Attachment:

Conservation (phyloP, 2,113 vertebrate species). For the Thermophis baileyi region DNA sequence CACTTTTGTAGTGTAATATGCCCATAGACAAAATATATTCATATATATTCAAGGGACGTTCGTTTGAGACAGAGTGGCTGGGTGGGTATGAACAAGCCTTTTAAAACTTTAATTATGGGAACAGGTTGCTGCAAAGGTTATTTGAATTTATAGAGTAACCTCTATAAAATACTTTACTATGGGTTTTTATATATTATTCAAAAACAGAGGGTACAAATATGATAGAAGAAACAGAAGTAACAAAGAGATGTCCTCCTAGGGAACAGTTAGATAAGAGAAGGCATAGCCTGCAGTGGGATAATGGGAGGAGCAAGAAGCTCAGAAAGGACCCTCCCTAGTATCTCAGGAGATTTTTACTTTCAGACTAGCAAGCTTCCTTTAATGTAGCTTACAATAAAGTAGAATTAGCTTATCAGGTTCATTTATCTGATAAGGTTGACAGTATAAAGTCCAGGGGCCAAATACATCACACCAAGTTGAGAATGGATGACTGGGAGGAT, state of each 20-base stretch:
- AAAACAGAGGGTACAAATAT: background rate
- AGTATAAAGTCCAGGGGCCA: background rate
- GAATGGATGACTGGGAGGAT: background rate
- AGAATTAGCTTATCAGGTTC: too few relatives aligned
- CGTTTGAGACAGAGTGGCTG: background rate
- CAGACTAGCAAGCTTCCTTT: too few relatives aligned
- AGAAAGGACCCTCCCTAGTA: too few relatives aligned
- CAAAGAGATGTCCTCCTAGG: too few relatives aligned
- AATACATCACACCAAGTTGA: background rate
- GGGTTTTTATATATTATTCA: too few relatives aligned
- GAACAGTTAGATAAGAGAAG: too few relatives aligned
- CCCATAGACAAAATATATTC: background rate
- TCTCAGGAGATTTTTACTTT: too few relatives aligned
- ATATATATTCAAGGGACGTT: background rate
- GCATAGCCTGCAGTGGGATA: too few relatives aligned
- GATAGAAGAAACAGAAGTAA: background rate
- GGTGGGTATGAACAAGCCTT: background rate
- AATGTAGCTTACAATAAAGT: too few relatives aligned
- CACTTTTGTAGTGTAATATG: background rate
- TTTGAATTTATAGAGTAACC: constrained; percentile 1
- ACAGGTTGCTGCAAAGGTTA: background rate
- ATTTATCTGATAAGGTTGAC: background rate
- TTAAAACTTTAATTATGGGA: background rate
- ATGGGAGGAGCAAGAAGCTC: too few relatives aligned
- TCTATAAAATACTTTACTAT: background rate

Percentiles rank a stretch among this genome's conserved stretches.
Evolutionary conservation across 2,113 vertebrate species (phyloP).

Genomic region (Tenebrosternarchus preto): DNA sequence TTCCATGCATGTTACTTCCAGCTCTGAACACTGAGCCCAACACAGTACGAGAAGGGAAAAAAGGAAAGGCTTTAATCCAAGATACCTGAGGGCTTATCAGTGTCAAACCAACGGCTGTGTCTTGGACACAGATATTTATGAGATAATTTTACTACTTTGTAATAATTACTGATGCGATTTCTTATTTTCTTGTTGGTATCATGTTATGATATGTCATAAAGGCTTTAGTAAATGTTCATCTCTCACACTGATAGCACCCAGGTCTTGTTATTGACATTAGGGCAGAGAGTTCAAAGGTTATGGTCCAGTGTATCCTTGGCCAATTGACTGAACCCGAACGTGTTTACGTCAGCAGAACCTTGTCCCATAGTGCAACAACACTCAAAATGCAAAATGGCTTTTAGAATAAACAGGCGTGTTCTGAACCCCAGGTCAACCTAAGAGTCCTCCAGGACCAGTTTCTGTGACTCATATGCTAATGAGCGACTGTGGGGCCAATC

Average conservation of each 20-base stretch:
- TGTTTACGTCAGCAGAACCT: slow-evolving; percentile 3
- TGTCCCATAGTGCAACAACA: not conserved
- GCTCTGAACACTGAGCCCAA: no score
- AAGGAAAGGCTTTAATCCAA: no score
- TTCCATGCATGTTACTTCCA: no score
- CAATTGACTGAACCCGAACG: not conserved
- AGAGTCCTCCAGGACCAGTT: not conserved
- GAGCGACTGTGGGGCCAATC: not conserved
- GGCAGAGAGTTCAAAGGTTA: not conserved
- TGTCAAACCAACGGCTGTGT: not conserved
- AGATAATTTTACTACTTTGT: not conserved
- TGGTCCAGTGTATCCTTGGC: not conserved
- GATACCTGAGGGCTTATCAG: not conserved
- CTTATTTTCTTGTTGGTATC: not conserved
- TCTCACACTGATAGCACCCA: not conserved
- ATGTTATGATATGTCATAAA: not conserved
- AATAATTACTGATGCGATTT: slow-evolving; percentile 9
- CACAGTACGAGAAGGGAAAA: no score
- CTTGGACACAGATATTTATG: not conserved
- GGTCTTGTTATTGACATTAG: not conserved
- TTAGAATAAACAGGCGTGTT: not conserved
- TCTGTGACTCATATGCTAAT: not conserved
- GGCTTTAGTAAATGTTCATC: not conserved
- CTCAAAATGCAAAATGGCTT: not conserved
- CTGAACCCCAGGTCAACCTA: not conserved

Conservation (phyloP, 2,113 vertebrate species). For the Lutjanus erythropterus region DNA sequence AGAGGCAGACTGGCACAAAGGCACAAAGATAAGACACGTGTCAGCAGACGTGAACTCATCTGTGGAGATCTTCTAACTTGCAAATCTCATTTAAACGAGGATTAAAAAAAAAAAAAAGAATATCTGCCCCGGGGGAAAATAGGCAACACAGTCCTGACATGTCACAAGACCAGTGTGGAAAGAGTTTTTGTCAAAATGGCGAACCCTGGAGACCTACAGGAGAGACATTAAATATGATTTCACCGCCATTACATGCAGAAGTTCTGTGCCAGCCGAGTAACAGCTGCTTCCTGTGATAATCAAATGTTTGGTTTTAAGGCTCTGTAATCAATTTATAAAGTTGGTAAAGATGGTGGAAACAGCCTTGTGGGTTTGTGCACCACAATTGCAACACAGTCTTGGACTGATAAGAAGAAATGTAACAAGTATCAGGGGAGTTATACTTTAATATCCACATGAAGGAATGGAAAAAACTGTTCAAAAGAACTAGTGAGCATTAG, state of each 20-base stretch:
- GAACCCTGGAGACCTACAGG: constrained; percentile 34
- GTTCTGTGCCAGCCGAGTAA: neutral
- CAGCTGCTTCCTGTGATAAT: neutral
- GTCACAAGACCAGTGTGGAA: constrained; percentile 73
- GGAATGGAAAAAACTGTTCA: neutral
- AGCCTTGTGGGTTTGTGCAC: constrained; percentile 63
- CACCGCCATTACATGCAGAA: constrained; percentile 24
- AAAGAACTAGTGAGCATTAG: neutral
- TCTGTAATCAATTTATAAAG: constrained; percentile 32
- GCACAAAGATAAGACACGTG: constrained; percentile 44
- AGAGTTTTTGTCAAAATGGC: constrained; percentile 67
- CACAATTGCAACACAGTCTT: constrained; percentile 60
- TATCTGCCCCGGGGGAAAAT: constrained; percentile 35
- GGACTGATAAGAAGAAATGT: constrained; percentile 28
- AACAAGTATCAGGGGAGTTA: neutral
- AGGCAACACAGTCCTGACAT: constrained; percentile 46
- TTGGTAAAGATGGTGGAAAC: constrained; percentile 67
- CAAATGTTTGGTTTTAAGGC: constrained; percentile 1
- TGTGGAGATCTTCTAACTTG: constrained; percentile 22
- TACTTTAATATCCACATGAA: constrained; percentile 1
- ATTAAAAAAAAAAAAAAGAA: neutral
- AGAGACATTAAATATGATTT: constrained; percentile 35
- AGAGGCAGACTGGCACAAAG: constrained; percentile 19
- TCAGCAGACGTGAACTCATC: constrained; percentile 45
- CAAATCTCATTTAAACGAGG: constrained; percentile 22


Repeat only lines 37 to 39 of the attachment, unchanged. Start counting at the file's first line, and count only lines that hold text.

- AGAGTCCTCCAGGACCAGTT: not conserved
- GAGCGACTGTGGGGCCAATC: not conserved
- GGCAGAGAGTTCAAAGGTTA: not conserved